Dr Tanya Melillo MD MSc

Principle Medical Officer at Disease Surveillance Unit, Department of Public Health.

As of 12 May 2006, there have been 208 cases with 115 deaths with a case fatality rate of 56%. People who have been infected with avian influenza virus might be especially susceptible to avian virus because they are genetically predisposed to it  There have been many family clusters involving blood relatives but not a single case of infection involving husband and wife NOT CLEAR.

Avian influenza may be capable of infecting people through the gut, not just the respiratory system, and diarrhea is sometimes the first symptom. Particles of the lethal H5N1 virus contained in the meat and blood of infected poultry may have been ingested by some patients, possibly causing their infection. In a number of patients the only exposure risk has been drinking raw duck blood, which could imply that the gastrointestinal tract is also a route of transmission or a route of first infection.

Both influenza A and B viruses survived for 24-48 hours on hard, nonporous surfaces such as stainless steel and plastic but survived for less than 8-12 hours on cloth, paper, and tissues. Studies have shown that influenza A virus present on stainless steel surfaces was transferred to hands for up to 24 hours and from tissues to hands for up to 15 minutes. This indicates the importance of disinfecting common surfaces during a pandemic with alcohol wipes and washing hands with soap and water very frequently. The virus survived on hands for up to 5 minutes after transfer from environmental surfaces. These observations suggest that the transmission of the virus from infected persons who are shedding large amounts could occur for 2-8 hours via stainless steel surfaces and for a few minutes via paper tissues.


The list of animals that are likely to be infected with avian viruses and transmit it to others include:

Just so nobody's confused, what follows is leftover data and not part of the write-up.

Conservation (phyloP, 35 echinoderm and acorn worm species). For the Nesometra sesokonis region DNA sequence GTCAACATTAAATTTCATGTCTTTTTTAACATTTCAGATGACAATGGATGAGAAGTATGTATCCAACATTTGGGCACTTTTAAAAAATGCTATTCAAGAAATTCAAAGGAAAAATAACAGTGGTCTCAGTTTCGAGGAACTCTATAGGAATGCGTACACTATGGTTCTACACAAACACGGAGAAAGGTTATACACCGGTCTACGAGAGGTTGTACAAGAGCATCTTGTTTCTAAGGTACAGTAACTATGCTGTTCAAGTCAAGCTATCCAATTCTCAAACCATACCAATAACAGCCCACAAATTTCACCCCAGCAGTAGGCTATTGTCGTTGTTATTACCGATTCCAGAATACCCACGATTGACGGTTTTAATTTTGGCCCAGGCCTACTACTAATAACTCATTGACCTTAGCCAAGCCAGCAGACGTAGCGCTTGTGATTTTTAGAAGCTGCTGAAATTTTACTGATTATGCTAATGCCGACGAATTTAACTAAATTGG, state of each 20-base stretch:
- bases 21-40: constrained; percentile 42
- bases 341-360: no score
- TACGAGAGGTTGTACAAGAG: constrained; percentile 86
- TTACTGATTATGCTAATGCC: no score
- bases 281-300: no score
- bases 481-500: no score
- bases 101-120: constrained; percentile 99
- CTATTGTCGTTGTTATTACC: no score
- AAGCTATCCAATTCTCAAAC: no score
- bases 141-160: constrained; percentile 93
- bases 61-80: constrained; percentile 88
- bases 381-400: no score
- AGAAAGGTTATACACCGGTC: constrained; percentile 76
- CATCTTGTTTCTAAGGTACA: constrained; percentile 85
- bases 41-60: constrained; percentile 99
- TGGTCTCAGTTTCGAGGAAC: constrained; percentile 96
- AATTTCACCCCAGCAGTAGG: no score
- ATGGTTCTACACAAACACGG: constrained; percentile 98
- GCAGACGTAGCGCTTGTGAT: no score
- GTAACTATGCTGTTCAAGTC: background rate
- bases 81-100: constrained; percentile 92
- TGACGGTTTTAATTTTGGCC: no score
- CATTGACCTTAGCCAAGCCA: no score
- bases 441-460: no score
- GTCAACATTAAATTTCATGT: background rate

Species Some influenza types that are infectious
Cats Type A/H5N1
Dogs Type A/H3N8
Horses Type A/H7N7 and H3N8
Humans (pandemic and seasonal influenza) Type A/H3N2 and H1N1 also Types B and C
Marine Mammals (seals) Type A/H7N7
Mustelids (including ferrets, mink and wild mustelids) Types A/H3N2, H10N4 and H5N1
Pigs (swine fever) Type A/H1N1, H1N2 and H3N2


Carnivores can become infected after consuming infected poultry that succumbed to the disease. The risk to humans from an H5N1 infected cat is hard to quantify. Cats naturally hunt wild birds, will choose sick birds and have close contact with humans as companion animals. Given that one cat can infect another, the risk to humans cannot be zero. However, since H5N1 remains poorly adapted to humans the cat’s infection will not cross over easily. The present evidence is that cats with infectious H5N1 are quite ill, so the risk of acquiring H5N1 from a well cat may be negligible. Also, risk will be minimal in areas where there  is no H5N1.

Below are the recommendations by the Food and Agriculture Organization with regards to domestic cats and dogs for areas where H5N1 has been confirmed or suspected:

FAO Recommended Actions in Areas where H5N1 HPAI has been diagnosed or is suspected in poultry or wild birds :
  • Report any evidence of significant bird mortality (both wild and domestic) to the local veterinary authority
  • Be especially vigilant for any dead or sick cats and report such findings to the local veterinarian
  • Make sure contact between cats and wild birds or poultry (or their faeces) is avoided and/or keep cats inside
  • If cats bring a sick or dead bird inside the house, put on plastic gloves and dispense of the bird in plastic bags for collection by local veterinary animal handlers
  • Keep stray cats outside the house and avoid contact with them
  • If cats show breathing problems or nasal discharge, a veterinarian should be consulted
  • Do not touch or handle any sick-looking or dead cat (or other animal) and report to the authorities
  • Wash hands with water and soap regularly and especially after handling animals and cleaning their litter boxes or coming in contact with faeces or saliva
  • Dogs can only be taken outside the premises if kept restraint
  • Do not feed any water birds
  • Disinfect (e.g. with bleach 2-3 %) cages or other hardware with which sick animals have been transported or been in contact with
  • Wash animal blankets with soap or any other commercial detergent

For further information check the Disease Surveillance Unit Web Portal on http://www.health.gov.mt/dsu/ and TheSYNAPSE Web Portal on http://www.thesynapse.net/

The information is correct as on 13/5/06.